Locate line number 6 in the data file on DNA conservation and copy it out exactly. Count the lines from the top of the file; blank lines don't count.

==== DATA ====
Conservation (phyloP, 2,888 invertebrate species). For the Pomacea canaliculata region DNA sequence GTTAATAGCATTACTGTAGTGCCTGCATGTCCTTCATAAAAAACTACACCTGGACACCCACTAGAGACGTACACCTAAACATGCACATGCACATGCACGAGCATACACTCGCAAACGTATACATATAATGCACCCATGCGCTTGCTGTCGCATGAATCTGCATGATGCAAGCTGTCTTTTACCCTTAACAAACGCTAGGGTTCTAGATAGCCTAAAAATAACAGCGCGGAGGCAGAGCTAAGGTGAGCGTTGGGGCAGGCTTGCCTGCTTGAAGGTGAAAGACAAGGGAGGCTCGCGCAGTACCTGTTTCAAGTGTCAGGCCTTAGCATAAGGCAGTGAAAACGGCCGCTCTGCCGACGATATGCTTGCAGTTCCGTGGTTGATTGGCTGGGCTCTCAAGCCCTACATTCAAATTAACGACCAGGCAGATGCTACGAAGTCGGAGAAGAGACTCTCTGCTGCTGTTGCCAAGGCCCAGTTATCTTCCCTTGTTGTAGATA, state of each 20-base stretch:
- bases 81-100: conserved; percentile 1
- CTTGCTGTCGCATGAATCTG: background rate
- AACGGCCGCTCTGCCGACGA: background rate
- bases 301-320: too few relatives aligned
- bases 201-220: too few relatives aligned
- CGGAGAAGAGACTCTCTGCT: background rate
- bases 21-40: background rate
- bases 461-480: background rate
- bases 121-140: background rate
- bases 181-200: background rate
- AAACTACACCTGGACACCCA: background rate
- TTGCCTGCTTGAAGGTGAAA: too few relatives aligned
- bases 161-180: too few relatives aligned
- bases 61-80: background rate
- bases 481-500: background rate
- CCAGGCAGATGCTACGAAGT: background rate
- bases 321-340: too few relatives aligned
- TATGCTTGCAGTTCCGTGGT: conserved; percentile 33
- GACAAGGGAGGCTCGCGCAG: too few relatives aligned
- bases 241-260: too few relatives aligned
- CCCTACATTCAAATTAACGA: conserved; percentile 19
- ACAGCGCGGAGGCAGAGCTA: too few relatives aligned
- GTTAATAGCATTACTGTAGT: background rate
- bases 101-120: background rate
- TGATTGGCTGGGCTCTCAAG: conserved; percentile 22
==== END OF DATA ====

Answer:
- bases 201-220: too few relatives aligned